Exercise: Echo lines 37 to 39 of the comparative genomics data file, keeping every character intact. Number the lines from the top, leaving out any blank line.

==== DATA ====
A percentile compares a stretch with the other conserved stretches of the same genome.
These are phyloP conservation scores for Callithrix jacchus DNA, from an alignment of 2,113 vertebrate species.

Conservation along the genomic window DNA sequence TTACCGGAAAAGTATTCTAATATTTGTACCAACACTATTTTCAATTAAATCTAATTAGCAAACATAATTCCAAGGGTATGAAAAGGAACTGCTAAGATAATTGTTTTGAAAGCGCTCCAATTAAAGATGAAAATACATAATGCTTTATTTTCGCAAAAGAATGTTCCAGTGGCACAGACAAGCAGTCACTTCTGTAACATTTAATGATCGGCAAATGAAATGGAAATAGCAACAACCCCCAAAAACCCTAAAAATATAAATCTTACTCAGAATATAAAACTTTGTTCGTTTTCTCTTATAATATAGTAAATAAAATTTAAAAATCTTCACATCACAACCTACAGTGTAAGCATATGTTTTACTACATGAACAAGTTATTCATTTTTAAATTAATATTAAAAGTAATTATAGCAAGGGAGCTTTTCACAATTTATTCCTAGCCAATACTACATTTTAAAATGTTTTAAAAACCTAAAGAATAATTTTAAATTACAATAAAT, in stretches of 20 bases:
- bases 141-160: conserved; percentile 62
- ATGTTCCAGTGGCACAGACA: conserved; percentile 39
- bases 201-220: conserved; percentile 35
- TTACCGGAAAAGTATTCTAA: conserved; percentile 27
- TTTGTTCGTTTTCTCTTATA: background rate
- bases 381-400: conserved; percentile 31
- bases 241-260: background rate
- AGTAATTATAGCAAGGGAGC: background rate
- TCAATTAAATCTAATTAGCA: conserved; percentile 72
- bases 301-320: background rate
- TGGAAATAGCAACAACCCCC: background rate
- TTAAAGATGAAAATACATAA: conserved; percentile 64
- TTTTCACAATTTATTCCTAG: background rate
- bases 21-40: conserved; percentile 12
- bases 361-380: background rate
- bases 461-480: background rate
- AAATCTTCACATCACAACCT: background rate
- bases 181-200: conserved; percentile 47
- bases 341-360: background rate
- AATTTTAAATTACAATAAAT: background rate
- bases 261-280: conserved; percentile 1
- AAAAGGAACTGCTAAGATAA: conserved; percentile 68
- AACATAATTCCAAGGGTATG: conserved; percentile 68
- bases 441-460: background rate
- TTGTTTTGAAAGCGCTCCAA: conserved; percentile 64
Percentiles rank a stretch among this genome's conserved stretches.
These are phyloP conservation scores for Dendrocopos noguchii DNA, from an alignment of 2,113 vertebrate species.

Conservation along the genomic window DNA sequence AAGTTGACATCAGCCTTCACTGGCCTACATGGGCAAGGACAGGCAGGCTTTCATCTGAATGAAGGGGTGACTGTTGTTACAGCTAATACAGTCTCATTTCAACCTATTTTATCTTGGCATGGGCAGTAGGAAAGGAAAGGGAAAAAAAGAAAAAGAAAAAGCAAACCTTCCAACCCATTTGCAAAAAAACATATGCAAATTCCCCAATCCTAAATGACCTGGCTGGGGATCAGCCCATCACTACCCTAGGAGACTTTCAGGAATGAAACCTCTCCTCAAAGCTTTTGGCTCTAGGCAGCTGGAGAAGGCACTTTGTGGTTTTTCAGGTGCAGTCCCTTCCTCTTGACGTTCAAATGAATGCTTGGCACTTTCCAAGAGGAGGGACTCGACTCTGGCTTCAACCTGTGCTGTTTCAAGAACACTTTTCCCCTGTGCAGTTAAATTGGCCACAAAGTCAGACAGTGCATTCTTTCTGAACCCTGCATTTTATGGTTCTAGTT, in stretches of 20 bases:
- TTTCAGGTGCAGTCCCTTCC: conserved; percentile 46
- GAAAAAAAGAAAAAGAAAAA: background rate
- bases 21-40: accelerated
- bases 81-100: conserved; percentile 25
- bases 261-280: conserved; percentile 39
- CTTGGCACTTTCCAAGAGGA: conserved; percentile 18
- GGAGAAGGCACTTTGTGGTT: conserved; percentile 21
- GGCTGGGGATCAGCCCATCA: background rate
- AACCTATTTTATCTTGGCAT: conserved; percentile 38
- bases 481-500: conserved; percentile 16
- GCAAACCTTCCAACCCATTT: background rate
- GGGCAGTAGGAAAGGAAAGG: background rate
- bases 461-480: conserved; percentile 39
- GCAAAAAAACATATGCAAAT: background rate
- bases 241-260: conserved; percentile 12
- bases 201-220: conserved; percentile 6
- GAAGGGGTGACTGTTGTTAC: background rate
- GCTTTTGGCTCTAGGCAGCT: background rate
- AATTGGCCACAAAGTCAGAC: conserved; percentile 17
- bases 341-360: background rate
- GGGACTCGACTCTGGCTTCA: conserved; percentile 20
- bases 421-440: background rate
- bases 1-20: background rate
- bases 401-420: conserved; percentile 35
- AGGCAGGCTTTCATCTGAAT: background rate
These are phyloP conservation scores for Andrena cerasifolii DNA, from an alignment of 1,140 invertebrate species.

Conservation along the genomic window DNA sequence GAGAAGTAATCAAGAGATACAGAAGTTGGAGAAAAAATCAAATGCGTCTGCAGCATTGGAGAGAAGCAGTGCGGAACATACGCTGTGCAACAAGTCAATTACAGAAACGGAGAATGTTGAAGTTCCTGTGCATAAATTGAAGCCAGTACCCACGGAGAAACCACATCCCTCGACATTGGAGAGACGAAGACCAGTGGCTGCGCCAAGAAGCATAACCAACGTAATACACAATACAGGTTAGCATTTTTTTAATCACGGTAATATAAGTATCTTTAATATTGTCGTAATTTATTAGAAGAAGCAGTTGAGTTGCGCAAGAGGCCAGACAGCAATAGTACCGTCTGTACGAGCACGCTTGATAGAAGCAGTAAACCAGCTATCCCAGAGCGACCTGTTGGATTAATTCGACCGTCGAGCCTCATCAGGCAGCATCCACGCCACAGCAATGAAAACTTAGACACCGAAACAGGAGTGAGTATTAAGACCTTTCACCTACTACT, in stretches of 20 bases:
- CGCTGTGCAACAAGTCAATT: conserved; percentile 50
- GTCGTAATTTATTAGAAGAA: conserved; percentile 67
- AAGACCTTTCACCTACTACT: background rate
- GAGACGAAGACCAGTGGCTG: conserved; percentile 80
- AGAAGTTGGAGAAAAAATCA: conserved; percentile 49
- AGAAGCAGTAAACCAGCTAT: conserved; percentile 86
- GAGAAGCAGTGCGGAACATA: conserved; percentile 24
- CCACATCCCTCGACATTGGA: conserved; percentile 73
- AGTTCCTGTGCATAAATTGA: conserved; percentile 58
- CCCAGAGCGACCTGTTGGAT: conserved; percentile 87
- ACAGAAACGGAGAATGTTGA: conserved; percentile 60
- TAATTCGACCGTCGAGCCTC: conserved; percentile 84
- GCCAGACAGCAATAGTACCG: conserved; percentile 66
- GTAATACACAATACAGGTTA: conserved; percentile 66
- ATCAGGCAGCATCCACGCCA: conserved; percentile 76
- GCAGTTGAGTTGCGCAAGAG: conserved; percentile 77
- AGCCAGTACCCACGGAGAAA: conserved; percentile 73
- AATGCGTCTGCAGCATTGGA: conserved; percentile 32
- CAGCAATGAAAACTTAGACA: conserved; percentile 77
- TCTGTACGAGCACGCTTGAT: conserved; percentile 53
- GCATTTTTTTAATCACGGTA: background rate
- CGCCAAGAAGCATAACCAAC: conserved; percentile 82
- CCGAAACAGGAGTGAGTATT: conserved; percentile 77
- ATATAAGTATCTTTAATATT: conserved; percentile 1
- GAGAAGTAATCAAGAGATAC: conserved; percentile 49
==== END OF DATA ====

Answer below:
- CTTGGCACTTTCCAAGAGGA: conserved; percentile 18
- GGAGAAGGCACTTTGTGGTT: conserved; percentile 21
- GGCTGGGGATCAGCCCATCA: background rate